The WARFA trial addresses the therapeutic equivalence issue of generic warfarin in Brazil in a novel way. Besides assessing therapeutic equivalence (not bioequivalence) between the effect of generics and the branded drug, an unmet need in Brazil, we will also focus on comparing among generic drugs. Despite not devised to be therapeutically equivalent to each other, generic drugs from different manufacturers are commonly switched in the course of a chronic treatment in Brazil, and thus it is desirable to evaluate their suitability for this purpose. Our question may initially be of interest for Brazilians but warfarin is still used worldwide and we believe that the switch between many different brands is not a situation restricted to Brazil. Therefore, we consider that our methods of approaching this issue will be of interest of a wider audience.

Detecting small differences within generic and branded drugs motivated us to use a cross-over design. This design focuses on the analysis of what is called within-patients differences: the difference between effects of treatments observed in the same individual, which acts as its own control. The within-patients estimates of treatment effects ensure balance of confounding factors inherent to patients [34].

Nevertheless, cross-over designs also presents drawbacks: the sequences to which patients are randomized differ with respect to their recent exposure to other potentially effective treatments (i.e. the treatment applied in the previous period). Thus, the trial design alone does not guarantee comparability between treatments, because this depends also on the treatment effects being confined to the period of their administration and follow-up. When this condition does not hold and the effect of one treatment contaminates the treatment in the following period, it causes a carry-over effect [34]. In our trial, we planned to address carry-over effects in the design (the timing of the outcome measures) and also in the analysis of the data (testing for carry-over effects and analysing data accordingly).

Another challenge of cross-over trials is dealing with missing data. In conventional analysis, in which subjects are considered fixed effects (e.g. T-test), a value missing for a patient in one period of the trial compromises all the information of that subject. Since there is no within-patient difference for that individual, the incomplete information cannot be used for estimation of the treatment effects and is thus discarded. Conversely, mixed models that assume random subjects have the advantage of being able to use the available information even when data are missing in a cross-over design [31, 34]. For dealing with the missing data issue, not only we are using linear mixed models in the analysis, but we also planned to use different populations, taking advantage from the 1st period, in order to check whether our assumptions change the conclusions of the trial.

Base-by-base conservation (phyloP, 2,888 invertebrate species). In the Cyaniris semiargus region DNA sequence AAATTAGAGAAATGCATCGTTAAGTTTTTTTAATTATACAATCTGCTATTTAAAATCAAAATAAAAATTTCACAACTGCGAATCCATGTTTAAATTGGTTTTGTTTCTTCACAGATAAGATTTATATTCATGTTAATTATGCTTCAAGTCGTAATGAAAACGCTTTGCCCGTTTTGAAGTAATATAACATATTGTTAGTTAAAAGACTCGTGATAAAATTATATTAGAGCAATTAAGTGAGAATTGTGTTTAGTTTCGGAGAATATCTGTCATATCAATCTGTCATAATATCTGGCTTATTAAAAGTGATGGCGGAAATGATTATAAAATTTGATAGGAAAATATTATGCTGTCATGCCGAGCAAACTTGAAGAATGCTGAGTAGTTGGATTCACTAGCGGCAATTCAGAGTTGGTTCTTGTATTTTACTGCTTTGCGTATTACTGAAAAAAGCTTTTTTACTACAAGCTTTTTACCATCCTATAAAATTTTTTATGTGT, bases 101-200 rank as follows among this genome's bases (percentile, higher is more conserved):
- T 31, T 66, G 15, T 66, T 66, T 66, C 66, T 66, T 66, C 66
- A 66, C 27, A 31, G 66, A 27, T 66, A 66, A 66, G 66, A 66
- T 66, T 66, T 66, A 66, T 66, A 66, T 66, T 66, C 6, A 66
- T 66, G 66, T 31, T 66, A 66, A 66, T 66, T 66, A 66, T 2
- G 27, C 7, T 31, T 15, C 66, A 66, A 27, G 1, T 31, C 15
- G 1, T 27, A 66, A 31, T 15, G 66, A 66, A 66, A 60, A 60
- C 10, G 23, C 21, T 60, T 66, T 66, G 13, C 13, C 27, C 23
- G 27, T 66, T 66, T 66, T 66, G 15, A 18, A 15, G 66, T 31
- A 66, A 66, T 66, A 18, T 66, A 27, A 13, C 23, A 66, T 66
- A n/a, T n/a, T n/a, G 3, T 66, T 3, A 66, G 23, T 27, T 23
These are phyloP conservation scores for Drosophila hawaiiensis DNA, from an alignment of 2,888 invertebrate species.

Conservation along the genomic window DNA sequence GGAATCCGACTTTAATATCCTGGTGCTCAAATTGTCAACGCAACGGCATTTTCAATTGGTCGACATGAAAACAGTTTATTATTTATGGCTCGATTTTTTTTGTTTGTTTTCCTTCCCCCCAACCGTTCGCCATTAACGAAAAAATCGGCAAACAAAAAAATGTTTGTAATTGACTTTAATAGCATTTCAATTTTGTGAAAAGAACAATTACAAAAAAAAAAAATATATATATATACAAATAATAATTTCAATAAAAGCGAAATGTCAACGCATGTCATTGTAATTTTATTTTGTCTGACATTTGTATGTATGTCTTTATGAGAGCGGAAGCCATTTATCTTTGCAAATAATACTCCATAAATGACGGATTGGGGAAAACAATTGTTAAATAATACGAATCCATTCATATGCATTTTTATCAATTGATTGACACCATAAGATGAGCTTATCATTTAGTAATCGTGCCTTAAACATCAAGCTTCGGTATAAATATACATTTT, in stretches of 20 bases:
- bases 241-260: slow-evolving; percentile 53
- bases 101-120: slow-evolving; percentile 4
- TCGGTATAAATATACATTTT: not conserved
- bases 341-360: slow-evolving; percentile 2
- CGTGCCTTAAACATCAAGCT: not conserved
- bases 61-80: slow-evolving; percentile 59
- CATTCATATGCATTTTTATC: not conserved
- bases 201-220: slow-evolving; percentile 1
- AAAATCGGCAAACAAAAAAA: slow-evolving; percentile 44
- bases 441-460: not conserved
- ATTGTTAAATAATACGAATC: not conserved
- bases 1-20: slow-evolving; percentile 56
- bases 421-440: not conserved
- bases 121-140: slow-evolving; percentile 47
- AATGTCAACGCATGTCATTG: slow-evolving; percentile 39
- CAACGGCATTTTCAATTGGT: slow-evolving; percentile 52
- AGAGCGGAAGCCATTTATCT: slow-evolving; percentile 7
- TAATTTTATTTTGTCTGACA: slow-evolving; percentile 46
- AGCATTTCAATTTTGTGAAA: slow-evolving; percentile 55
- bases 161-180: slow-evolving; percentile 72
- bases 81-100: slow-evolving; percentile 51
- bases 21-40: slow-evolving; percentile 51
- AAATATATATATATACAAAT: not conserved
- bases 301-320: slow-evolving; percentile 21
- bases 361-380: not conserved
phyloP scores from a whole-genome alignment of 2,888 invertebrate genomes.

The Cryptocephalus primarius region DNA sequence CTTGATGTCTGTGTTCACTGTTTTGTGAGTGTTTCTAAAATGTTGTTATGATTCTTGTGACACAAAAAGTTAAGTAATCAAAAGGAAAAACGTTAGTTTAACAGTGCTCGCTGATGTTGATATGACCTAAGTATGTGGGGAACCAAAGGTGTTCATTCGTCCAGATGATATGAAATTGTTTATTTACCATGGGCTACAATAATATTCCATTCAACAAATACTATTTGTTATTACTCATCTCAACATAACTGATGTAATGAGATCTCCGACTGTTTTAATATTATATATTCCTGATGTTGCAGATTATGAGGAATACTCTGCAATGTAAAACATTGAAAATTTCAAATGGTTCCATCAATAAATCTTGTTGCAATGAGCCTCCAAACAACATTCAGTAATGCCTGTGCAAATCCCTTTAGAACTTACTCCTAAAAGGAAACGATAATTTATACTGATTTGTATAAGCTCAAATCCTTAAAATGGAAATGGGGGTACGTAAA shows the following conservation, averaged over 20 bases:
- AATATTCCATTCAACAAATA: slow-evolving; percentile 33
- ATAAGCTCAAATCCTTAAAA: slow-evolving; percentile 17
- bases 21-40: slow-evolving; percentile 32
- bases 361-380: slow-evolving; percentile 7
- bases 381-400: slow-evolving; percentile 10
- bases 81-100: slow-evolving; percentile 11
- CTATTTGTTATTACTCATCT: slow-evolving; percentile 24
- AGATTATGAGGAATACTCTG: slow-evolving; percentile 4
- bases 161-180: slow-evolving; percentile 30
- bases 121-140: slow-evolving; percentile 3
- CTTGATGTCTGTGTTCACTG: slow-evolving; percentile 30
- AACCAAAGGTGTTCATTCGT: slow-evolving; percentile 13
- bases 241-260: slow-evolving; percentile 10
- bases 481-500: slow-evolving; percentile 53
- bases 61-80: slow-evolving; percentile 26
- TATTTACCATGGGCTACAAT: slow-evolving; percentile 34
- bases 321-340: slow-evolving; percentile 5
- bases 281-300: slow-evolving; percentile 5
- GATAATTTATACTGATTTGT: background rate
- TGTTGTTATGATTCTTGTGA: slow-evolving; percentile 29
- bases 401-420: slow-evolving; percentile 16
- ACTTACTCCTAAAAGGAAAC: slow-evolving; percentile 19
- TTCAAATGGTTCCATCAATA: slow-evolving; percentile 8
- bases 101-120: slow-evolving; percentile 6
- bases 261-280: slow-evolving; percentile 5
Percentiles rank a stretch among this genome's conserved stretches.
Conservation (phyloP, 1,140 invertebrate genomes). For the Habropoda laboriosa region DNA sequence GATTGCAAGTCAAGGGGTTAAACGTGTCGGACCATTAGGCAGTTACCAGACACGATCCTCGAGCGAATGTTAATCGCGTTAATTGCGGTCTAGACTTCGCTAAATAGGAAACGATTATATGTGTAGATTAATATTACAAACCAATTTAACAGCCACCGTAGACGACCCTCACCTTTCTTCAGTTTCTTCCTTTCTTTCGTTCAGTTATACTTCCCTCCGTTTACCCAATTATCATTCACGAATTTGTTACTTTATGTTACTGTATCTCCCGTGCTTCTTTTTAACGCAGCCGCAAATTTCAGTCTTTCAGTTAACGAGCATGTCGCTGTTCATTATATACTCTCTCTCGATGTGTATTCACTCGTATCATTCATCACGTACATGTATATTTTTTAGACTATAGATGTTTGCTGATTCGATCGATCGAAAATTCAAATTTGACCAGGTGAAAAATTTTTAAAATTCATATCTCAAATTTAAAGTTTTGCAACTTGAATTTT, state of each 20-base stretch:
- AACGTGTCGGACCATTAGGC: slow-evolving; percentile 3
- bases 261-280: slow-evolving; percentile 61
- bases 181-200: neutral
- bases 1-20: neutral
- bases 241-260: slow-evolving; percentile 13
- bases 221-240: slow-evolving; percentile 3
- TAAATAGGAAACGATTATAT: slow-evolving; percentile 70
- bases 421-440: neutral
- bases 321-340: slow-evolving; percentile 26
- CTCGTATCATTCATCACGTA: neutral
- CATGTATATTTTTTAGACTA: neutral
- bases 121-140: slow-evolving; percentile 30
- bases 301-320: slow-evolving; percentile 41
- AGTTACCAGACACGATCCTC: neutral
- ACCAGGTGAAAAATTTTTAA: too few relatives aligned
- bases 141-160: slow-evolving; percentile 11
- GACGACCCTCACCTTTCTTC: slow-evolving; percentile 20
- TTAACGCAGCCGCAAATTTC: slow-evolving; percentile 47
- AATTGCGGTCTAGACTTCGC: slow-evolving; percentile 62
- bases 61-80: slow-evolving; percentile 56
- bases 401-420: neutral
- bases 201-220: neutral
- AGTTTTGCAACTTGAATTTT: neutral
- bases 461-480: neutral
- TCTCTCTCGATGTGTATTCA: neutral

In this article we described some changes from the original protocol in the outcomes. We also had to change the eligibility criteria in order to recruit more patients. At first, only nonvalvular AF patients were eligible to the WARFA trial. However, we decided to include also atrial flutter (AFL) patients and AF/AFL valvular patients without mechanical prosthetic valves, i.e. AF/AFL patients with rheumatic disease or mitral stenosis, because they all receive anticoagulation with warfarin in the same therapeutic range as the nonvalvar AF patients [35]. Since we expect the same effect of warfarin in preventing thromboembolic events in all these subjects, we do not expect that this decision will bias our estimates [36]. All the modifications have been described, were planned up to the statistical analysis plan stage, i.e. before data analysis and also before unblinding, and we do not expect them to bias our estimates.